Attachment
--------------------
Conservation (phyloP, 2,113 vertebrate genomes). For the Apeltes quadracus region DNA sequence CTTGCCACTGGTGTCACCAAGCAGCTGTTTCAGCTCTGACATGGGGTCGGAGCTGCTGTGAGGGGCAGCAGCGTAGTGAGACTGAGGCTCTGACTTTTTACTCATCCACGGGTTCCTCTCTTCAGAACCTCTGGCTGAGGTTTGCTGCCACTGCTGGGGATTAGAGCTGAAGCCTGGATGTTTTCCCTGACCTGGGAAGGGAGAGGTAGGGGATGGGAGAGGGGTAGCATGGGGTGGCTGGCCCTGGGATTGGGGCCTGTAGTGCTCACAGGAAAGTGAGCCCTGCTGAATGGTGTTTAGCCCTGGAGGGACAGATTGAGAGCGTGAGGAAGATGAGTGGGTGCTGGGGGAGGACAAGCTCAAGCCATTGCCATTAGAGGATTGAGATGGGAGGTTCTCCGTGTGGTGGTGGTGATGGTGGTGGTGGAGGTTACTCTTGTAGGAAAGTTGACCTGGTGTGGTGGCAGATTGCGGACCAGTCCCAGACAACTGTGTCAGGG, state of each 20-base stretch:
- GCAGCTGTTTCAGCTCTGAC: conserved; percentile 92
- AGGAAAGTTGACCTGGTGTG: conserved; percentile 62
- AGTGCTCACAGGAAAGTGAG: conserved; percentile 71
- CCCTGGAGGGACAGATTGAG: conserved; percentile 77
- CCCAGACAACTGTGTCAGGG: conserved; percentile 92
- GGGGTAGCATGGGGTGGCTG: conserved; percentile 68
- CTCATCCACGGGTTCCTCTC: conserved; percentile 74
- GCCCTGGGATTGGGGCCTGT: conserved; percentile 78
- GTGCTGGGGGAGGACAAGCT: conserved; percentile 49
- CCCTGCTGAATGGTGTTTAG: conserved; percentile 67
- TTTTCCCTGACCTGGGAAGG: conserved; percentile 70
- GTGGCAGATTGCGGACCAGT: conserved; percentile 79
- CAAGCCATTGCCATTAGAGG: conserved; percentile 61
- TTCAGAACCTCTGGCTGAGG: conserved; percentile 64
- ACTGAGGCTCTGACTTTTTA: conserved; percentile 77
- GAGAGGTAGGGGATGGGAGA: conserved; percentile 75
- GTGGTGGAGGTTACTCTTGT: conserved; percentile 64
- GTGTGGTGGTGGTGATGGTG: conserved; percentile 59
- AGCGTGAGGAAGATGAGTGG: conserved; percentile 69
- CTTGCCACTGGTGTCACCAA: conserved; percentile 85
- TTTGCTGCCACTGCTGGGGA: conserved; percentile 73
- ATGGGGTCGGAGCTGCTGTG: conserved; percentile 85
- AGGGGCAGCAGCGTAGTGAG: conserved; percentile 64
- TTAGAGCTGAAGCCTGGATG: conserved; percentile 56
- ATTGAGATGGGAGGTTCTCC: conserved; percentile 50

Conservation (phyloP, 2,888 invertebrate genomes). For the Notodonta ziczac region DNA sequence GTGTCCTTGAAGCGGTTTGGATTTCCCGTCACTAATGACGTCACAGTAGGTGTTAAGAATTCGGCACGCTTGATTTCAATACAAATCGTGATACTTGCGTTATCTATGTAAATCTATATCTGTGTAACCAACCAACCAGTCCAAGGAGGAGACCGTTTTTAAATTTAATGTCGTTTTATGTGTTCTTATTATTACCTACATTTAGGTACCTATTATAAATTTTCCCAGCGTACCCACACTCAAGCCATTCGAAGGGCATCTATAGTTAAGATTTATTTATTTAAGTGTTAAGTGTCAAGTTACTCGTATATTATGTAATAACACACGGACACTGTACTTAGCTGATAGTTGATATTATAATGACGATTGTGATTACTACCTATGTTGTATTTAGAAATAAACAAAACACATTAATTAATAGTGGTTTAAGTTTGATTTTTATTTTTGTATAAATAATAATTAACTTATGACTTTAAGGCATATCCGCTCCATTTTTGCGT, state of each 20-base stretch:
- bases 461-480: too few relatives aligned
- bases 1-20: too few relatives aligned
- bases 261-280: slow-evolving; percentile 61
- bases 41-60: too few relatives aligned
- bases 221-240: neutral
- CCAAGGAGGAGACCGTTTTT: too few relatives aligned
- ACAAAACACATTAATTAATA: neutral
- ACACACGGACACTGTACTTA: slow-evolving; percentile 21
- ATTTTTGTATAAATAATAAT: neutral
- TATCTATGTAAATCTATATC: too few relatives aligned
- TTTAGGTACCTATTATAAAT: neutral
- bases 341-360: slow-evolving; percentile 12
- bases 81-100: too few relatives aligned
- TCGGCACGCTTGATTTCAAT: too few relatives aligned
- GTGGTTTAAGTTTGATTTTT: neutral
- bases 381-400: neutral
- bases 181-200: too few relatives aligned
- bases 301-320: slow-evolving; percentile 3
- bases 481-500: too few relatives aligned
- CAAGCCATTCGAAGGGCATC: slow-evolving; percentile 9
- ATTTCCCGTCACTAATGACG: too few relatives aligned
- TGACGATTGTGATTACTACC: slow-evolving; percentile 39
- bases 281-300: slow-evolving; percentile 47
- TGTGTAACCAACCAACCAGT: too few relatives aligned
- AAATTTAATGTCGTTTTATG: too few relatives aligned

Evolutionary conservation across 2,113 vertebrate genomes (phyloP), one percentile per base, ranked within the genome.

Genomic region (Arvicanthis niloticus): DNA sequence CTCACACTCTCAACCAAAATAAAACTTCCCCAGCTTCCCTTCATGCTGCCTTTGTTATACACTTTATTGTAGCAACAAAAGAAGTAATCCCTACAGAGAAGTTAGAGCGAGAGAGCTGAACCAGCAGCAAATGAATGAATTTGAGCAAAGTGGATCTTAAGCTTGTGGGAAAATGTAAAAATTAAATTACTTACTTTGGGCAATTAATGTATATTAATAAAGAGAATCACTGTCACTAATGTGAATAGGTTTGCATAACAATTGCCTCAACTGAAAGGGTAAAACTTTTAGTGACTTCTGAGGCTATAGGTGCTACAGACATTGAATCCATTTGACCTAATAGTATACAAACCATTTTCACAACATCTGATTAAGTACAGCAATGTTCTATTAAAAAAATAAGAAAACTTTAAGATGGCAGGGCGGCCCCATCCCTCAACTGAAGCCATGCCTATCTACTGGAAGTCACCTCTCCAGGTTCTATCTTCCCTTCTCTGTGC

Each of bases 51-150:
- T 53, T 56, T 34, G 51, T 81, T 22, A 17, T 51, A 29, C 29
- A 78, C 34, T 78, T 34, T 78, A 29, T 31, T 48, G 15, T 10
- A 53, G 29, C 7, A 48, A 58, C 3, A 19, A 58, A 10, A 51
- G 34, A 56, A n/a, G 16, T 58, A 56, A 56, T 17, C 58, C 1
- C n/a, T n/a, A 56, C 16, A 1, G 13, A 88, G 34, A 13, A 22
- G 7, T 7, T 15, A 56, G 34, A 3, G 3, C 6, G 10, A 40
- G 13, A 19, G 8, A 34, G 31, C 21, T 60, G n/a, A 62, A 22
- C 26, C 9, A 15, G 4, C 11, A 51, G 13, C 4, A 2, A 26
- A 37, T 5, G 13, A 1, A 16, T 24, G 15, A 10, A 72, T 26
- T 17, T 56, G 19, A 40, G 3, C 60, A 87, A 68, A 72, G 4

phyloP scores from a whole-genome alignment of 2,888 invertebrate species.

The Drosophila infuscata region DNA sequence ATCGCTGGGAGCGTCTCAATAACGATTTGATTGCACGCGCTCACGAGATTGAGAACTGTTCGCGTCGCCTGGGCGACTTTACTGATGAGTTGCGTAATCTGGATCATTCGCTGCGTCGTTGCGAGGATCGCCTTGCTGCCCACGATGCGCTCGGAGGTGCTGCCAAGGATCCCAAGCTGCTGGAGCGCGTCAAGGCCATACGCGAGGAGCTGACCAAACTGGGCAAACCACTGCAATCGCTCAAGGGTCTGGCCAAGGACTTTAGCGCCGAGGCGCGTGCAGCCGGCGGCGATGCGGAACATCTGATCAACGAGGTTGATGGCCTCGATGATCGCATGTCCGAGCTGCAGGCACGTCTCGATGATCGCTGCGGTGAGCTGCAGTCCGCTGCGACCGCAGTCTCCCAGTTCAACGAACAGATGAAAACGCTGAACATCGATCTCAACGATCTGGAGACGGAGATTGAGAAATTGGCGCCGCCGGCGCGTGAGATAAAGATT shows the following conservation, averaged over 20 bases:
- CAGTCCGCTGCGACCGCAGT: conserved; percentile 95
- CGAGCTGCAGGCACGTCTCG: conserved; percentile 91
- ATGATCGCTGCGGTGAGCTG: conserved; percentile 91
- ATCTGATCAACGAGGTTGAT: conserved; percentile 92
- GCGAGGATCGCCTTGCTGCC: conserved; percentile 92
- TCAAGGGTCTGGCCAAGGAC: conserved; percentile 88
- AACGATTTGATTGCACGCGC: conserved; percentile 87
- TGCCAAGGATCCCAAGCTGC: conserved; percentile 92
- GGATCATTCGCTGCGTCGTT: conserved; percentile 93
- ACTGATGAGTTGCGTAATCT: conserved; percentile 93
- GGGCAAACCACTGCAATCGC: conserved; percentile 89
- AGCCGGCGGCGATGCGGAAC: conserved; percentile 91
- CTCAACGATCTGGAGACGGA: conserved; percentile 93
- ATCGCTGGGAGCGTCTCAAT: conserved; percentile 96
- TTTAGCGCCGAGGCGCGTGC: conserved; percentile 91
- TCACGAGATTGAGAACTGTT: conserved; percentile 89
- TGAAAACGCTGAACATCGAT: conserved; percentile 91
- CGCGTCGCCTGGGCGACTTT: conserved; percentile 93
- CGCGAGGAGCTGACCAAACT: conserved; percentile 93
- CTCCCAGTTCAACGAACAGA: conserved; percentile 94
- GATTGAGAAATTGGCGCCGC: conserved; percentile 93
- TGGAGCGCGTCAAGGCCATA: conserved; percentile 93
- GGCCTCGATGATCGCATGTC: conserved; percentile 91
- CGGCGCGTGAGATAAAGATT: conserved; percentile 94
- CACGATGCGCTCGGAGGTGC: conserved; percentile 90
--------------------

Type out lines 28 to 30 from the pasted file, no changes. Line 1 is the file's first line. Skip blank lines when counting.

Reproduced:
- bases 461-480: too few relatives aligned
- bases 1-20: too few relatives aligned
- bases 261-280: slow-evolving; percentile 61